• Requires less space and less equipment than many chemical treatment/storage systems
  • Ozone will remove some BOD, COD, and other contaminants in the wastewater stream
  • Filtration will not be necessary after ozone disinfection
  • Fewer secondary by-products like Trihalomethanes (THM) are formed with the use of ozone
  • Odor control may be completed during the disinfection process.

Why isn’t ozone used more?

Even though ozone is more effective than other disinfectant options, and it is widely accepted in Europe, it is only slowly gaining acceptance by municipalities in the US. While it has long been used for commercial disinfection of drinking water, EPA guidelines and initial costs are the primary roadblocks to wider ozone implementation.

Ozone generally comes with higher initial capital expenditure – something municipalities are often hesitant about. However, those costs are offset in the long-term by reducing maintenance, eliminating the need for residual removal, and reducing or eliminating chemical purchase and storage expenses. The use of Dissolved Ozone Flotation (DOF) also allows Dissolved Air Flotation (DAF) and Dissolved Gas Flotation (DGF) systems to be more efficient for wastewater treatment. And by consulting with Ozone Solutions design and engineering team, we can help ensure the most efficient and effective system.

 Water/Well Remediation with Ozone

wellwater-ozone.pngOzone has a greater ability to disinfect water of bacteria and viruses compared to chlorination. To properly disinfect water with chlorine or ozone there must be enough residual of the chlorine or ozone in mg/L (same as saying parts per million or PPM) in the water, AND enough minutes of contact time for disinfection to occur. Water chemistry is also very important.  The pH of the water (how acid or alkaline it is) along with the turbidity and other contaminants all play a role in how effective chlorine or ozone will be at disinfecting your well water of bacteria. Ozone is faster at killing bacteria and oxidizing iron and manganese compared to chlorine or peroxide. For example, the CT value (Concentrate of the oxidizer multiplied by the Time in minutes) for disinfecting water of viruses is 6. 6 minutes at 1 PPM chlorine concentration. Whereas for ozone the CT value is less than 1 (1 PPM with 1 minute of contact time) so disinfection and oxidation occur faster than chlorine or peroxide.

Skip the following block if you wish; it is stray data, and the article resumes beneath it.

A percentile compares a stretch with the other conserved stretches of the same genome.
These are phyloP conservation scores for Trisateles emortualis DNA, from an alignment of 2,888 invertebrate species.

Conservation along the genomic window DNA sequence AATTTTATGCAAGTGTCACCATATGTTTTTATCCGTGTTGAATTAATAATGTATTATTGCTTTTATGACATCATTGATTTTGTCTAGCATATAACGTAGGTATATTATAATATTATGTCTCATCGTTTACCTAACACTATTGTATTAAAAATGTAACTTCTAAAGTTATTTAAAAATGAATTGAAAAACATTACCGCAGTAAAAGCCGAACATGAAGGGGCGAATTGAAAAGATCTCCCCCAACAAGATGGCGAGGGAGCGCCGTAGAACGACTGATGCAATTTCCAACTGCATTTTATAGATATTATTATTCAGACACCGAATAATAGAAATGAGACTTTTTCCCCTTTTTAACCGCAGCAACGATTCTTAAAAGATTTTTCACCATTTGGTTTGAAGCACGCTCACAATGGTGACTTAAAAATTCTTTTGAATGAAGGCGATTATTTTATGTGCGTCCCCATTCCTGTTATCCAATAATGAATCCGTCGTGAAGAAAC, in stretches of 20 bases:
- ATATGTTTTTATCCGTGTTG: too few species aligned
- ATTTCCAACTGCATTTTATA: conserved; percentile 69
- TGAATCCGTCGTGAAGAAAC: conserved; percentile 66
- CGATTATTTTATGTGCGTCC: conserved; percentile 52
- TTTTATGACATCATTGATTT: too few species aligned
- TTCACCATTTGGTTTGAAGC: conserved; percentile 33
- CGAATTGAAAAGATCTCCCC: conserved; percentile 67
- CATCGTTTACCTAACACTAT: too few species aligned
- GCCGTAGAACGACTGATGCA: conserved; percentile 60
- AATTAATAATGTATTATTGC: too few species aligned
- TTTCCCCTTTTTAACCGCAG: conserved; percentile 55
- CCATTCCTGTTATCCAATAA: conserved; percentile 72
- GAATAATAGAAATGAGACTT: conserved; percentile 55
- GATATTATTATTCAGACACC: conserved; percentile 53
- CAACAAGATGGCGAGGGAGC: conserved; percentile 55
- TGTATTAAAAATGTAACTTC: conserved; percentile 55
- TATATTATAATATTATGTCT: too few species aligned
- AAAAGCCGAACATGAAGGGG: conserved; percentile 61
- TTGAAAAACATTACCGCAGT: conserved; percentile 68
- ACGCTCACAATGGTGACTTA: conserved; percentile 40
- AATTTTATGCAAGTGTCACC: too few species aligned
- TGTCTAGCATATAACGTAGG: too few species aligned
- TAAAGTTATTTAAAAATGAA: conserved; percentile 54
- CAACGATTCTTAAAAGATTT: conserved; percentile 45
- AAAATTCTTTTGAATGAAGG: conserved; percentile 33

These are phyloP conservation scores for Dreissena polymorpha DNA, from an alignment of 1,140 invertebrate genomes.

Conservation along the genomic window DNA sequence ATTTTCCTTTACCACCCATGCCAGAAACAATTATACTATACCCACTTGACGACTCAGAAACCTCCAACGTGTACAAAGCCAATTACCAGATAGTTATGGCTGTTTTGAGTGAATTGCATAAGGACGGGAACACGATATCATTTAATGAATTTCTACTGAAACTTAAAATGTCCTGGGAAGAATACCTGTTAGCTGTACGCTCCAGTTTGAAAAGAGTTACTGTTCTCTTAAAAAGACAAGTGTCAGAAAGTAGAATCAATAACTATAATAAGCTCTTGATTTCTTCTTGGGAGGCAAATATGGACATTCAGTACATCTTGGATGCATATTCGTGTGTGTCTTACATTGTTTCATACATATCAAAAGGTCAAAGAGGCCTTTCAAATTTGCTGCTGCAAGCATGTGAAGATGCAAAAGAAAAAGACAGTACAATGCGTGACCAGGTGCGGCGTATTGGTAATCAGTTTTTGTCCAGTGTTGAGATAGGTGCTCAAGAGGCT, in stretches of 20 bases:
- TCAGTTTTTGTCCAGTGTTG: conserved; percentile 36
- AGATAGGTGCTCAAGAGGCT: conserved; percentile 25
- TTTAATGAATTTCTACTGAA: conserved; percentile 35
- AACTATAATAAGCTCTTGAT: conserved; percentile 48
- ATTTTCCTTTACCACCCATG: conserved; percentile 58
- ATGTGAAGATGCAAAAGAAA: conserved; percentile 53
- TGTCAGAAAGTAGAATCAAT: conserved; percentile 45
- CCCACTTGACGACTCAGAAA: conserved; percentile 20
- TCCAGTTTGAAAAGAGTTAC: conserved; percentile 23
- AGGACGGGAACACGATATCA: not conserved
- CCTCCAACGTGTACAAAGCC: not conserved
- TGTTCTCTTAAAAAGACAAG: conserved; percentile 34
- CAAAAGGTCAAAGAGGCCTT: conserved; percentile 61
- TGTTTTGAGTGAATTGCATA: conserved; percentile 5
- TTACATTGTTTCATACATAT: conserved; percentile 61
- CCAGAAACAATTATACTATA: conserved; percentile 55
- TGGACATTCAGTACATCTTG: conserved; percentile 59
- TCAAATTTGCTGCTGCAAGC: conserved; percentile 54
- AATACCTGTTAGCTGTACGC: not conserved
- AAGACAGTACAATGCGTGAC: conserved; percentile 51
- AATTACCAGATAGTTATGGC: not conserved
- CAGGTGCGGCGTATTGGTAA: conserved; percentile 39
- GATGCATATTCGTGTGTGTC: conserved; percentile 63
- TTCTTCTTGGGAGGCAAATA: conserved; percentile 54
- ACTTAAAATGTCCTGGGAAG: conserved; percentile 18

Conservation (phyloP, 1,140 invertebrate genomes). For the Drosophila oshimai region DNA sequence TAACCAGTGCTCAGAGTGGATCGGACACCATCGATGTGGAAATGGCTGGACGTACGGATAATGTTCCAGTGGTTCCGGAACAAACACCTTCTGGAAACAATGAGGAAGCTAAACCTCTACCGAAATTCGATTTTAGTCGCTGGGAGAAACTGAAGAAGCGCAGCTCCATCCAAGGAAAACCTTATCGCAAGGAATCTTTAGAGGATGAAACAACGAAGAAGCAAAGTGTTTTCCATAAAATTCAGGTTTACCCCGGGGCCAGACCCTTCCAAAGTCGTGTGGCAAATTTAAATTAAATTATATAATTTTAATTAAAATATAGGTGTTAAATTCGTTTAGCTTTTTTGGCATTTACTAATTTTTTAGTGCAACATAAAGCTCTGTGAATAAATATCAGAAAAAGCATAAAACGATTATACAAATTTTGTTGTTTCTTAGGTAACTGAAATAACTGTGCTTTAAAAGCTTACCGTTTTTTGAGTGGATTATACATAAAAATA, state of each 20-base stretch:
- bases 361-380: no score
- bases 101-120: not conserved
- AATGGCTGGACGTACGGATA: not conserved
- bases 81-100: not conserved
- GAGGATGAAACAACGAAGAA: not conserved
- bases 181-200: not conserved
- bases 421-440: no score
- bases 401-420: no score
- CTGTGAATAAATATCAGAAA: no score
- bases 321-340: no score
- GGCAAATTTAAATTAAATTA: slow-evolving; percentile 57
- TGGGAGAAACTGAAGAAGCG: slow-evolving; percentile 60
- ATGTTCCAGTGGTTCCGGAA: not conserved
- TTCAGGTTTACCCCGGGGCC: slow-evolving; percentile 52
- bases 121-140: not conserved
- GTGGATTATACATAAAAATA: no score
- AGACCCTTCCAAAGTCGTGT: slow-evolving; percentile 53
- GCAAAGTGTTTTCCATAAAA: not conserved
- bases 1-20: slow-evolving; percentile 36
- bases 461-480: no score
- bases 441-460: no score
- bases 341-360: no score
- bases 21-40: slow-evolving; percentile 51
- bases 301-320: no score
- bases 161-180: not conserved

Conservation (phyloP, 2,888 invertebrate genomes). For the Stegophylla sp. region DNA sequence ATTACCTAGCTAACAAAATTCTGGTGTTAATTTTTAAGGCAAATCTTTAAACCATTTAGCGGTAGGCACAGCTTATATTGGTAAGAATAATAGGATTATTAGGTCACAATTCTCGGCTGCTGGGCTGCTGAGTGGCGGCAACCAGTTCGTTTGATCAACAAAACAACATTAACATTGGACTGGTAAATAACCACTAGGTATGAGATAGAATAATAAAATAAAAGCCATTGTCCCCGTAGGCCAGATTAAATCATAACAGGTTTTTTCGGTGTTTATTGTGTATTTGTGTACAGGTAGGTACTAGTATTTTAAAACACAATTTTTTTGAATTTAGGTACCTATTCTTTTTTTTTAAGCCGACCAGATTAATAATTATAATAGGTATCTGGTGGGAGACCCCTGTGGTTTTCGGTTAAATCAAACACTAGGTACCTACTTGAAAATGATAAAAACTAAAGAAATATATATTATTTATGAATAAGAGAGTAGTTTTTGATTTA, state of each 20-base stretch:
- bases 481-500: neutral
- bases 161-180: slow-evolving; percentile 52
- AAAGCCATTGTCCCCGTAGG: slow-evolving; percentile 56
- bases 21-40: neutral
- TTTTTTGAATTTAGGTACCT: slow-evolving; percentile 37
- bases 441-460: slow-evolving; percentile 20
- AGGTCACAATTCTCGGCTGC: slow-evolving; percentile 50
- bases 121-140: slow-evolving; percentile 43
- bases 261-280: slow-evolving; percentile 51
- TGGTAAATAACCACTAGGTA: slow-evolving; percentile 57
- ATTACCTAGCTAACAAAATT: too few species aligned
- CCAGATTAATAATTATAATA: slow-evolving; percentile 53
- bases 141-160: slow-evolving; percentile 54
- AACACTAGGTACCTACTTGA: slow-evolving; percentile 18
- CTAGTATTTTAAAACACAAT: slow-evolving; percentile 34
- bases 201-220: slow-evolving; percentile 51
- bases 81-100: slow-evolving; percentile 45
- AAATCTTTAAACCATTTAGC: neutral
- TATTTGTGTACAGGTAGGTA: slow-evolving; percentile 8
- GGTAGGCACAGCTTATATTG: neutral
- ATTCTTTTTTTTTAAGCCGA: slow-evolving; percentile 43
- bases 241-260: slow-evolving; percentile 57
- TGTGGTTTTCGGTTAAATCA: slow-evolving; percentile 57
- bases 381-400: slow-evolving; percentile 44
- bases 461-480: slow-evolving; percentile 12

The treatment of well water with ozone is one of the most cost-effective and reliable options available.  The ozone will revert to oxygen and will be perfectly safe to drink without adding any chemicals or salts. An ozone well water treatment system can be developed to provide well water treatment for small to medium sized residential and agricultural systems. Chemicals or salt are not necessary to solve most water quality issues. 

Using an ozone system, it is simplest to eradicate iron, sulfur, and manganese from water. Ozone’s oxidative power makes this possible. As part of the ozone oxidation process, the system must be sized based on the amount of iron, sulfur, and manganese in the water, the well pump’s gallons per minute (gpm), and the quantity of water consumed per day (gpd). In addition to these, there are a number of other factors to consider.

  • Are there contaminants in the water?
  • What is the flow rate?
  • How much water is being used?

It is critical to first understand what oxidation means before you can understand how ozone accomplishes its task. By combining with or adding oxygen, oxides change their form, and electrons are lost, increasing the valence of an element.  

By oxidizing the organic material in bacteria’s membranes, oxygen kills bacteria by causing cell walls to weaken and rupture. As a result, the organism is exposed to the external environment, leading to the death of its cells almost immediately.

The Process of Well Water Ozonation

  • Injection of ozone
  • Aeration
  • Filtration


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Additional information provided from the EPA: https://www3.epa.gov/npdes/pubs/ozon.pdf